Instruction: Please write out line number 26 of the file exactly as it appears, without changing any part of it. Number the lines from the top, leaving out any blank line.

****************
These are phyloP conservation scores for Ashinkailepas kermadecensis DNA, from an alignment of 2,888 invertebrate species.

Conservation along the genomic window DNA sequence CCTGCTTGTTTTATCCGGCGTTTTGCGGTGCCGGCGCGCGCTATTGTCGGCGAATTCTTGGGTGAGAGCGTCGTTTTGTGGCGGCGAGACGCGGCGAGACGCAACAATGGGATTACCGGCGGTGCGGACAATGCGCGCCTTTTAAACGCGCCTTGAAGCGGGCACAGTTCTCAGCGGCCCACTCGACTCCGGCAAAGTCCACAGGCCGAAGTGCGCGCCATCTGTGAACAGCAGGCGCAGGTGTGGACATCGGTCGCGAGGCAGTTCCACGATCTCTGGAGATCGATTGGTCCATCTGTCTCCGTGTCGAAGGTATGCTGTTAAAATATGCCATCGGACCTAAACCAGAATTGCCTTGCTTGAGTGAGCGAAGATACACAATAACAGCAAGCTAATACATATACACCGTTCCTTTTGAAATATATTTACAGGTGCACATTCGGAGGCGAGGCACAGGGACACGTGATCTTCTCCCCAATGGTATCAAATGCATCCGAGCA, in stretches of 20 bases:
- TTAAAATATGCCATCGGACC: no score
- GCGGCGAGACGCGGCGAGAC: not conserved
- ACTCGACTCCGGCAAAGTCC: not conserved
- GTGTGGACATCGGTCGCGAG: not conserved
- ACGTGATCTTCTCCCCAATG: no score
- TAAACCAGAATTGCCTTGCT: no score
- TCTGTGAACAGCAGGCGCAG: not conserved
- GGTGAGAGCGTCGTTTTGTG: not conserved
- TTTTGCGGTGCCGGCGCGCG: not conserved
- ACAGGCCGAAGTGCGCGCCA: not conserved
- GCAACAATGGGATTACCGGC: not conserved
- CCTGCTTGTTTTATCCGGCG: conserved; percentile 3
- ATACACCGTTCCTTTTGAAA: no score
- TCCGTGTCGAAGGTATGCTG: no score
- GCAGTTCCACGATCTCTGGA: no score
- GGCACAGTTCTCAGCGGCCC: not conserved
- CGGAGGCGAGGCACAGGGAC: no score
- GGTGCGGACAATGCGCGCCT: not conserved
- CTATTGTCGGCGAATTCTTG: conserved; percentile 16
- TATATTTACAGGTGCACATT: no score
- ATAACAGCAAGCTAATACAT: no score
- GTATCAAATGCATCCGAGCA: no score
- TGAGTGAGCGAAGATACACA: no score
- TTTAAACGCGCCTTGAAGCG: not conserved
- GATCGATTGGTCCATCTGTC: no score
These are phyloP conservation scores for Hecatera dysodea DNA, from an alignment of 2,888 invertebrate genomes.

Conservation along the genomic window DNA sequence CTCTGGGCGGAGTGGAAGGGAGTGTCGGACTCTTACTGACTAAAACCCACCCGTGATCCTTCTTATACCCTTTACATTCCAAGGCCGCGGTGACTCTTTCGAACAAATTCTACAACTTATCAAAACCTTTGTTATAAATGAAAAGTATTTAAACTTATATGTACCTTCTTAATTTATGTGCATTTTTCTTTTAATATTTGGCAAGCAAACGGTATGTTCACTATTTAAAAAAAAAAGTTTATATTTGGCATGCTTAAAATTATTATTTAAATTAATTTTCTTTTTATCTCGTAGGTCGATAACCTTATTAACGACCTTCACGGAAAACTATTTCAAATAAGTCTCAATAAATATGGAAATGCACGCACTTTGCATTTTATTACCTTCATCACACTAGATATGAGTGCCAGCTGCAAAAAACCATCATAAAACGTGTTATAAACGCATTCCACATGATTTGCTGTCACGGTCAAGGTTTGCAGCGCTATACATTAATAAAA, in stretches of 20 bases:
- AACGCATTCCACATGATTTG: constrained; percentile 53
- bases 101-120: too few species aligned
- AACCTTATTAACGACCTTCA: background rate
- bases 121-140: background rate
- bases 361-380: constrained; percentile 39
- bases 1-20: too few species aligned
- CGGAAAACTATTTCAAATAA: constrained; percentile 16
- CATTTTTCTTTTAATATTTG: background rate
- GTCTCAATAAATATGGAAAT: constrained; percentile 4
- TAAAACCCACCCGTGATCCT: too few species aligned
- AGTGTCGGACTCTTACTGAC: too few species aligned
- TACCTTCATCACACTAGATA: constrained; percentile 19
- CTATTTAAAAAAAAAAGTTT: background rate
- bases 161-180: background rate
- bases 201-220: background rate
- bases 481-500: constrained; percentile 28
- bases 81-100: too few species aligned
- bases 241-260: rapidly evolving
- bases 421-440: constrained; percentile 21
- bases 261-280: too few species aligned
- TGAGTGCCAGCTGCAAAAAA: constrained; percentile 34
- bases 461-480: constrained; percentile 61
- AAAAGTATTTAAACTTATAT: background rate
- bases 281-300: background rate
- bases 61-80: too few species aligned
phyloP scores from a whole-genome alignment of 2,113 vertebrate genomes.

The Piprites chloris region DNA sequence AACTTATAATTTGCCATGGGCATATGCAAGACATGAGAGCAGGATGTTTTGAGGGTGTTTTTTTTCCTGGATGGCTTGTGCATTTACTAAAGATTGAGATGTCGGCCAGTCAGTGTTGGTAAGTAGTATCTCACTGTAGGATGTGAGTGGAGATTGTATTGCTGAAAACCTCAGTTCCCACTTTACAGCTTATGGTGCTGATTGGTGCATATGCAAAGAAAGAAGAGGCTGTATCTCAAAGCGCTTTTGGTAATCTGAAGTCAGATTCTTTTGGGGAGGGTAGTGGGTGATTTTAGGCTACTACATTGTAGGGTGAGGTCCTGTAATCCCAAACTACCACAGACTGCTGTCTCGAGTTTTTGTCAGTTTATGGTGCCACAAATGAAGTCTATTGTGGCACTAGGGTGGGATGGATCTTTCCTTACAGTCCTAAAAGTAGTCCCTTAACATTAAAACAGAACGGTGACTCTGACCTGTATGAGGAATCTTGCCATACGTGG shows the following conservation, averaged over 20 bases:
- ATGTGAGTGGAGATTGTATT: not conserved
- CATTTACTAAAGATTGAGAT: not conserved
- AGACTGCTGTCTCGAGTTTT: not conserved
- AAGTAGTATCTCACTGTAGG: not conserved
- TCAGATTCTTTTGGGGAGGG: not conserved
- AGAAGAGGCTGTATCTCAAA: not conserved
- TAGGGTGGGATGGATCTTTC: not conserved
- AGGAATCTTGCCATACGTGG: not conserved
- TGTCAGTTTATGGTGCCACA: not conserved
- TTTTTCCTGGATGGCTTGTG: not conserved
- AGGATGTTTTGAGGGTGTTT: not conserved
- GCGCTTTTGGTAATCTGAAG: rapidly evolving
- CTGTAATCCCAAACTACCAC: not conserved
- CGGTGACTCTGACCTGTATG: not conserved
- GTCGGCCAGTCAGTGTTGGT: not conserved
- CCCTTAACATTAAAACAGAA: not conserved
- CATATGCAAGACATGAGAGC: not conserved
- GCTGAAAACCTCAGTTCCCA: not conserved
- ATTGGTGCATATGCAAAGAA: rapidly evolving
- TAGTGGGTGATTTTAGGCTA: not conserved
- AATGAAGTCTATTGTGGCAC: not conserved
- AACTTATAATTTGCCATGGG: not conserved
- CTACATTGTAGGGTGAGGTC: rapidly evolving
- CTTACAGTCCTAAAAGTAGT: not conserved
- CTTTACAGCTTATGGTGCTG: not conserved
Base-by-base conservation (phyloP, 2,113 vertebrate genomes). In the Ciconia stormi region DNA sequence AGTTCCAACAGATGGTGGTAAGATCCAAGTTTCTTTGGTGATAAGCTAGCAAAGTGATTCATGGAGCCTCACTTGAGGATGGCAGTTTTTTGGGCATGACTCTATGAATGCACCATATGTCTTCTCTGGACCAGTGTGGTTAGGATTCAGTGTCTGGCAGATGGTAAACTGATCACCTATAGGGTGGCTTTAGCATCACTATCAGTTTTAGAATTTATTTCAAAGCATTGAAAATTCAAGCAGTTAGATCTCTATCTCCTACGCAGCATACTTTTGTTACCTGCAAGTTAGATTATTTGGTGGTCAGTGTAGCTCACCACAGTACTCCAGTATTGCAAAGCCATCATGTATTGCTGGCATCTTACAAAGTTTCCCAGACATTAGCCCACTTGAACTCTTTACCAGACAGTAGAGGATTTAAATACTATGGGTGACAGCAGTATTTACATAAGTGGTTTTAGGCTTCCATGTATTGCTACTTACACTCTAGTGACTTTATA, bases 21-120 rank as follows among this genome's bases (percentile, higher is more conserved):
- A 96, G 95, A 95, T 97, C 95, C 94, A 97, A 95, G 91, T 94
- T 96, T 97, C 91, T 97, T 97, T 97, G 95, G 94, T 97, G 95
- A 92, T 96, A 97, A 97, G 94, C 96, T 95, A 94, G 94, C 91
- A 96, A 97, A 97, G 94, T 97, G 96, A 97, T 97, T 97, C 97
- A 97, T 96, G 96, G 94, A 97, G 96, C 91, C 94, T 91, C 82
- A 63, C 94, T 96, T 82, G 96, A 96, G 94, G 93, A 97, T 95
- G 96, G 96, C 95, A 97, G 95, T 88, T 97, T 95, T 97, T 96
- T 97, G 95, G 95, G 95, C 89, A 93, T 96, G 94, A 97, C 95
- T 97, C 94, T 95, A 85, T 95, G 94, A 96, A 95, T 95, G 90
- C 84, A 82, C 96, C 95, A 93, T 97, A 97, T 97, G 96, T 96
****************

- TTTAAACGCGCCTTGAAGCG: not conserved